Over the years, the Singapore Sling grew in popularity. During the Vietnam War, U.S. servicemen would often take their leave on the island nation, and the drink was eventually brought back to the United States. Today, the Singapore Sling can be found in some of the best tiki bars in the U.S.

17. Aviation

Once considered a "secret handshake" among mixologists in the early days of the 2000s craft cocktail revival, the Aviation cocktail has supposedly lost a bit of shine in recent years. However, it's still considered a staple craft cocktail in many bars.

Made with gin, lemon juice, and maraschino liqueur, the Aviation's early aughts allure came from its fourth and most defining ingredient: crème de violette. American mixologists looking to recreate the pre-Prohibition classic had a hard time sourcing the floral, purple liqueur, which gave the drink its White Whale aura. Once American importer Haus Alpenz started bringing in Rothman & Winter Crème de Violette from Austria, the Aviation became far more accessible for craft cocktail bars, and the drink took off (via Punch). Like many things that achieve ubiquity, there was a subsequent backlash among the cocktail cognoscenti, and the Aviation has dropped off in popularity significantly. But that doesn't mean you shouldn't give this botanical use of gin a try. 

18. Bee's Knees

Made with gin, lemon, and honey, the Bee's Knees cocktail isn't one of the most cleverly named cocktails. But when made correctly, it can be deliciously elegant in its simplicity.

This classic cocktail was likely developed like most Prohibition-era cocktails: as an easy way for speakeasies to mask the off-flavors of bathtub and bootleg gin. One of the first printed recipes for the Bee's Knees cocktail appeared in a 1930 cocktail book by Bill Boothby called "World Drinks and How to Mix Them" (via Paste Magazine). Another recipe appeared in the 1936 printing of a cocktail book called "The Artistry of Mixing Drinks" by Frank Meier. Whether Boothby or Meier is the original creator of the Bee's Knees is still a subject for debate.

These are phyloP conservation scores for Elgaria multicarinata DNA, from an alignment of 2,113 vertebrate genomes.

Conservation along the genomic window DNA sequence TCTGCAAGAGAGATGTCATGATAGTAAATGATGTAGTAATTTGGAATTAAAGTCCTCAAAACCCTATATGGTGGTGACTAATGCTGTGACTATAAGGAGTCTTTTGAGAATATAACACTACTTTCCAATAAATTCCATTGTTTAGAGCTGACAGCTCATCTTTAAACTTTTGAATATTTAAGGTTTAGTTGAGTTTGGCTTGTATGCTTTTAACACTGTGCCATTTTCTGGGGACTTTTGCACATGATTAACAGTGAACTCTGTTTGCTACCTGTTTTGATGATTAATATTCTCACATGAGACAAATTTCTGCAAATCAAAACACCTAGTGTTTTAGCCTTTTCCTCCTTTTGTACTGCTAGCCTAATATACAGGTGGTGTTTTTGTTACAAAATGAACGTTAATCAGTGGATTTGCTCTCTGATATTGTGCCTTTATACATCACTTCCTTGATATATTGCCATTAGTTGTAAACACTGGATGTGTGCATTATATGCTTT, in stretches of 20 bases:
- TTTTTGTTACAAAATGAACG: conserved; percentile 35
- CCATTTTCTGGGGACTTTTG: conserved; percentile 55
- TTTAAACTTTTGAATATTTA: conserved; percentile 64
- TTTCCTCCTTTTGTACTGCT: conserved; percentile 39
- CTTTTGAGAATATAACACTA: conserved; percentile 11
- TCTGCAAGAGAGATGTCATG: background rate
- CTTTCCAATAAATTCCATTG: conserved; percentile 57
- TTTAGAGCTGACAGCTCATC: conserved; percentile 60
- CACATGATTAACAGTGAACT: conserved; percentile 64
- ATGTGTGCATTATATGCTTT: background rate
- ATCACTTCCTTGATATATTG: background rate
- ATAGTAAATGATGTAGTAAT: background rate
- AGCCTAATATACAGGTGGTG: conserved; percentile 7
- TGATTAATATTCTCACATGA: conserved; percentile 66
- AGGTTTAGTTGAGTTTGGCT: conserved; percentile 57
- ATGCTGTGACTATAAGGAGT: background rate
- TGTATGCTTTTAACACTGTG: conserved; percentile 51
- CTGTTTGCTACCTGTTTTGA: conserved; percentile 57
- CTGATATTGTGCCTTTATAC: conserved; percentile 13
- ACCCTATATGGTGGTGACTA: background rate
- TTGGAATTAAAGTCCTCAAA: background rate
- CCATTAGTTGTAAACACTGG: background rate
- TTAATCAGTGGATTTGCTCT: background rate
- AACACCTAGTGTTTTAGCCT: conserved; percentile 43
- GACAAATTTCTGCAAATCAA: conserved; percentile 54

Because it contains so few ingredients, getting the ratios correct and using a good gin are essential when making the Bee's Knees. There are gins made with raw honey, and these are a natural fit for this classic cocktail.

19. Clover Club

While we tend to think of cocktails as a space free from socio-political issues, drinks aren't exempt from preconceived notions, especially those around gender and masculinity. Case in point: The pink-hued Clover Club cocktail — made with gin, lemon juice, and raspberry syrup — was developed as a signature drink for a high society gentleman's club of the same name.

In the late 19th and early 20th centuries, pink was a fashionable color for the worldly gentleman (via Chilled). To wit, F. Scott Fitzgerald has Jay Gatsby wear a pink suit as a kind of status symbol in his iconic book, "The Great Gatsby." However, perceptions around pink changed over time, and the once-sophisticated Clover Club cocktail slowly became seen as a "girl drink," which any red-blooded man wouldn't dare be caught daintily sipping.

Of course, the idea that "real men" can't drink pink drinks is ridiculous. It's also increasingly out of step with the times. One of the most popular flavored vodkas today is New Amsterdam's Pink Whitney, which was developed by former professional hockey players — and all-around tough guys — Ryan Whitney and Paul Bissonnette.

20. Cucumber Cooler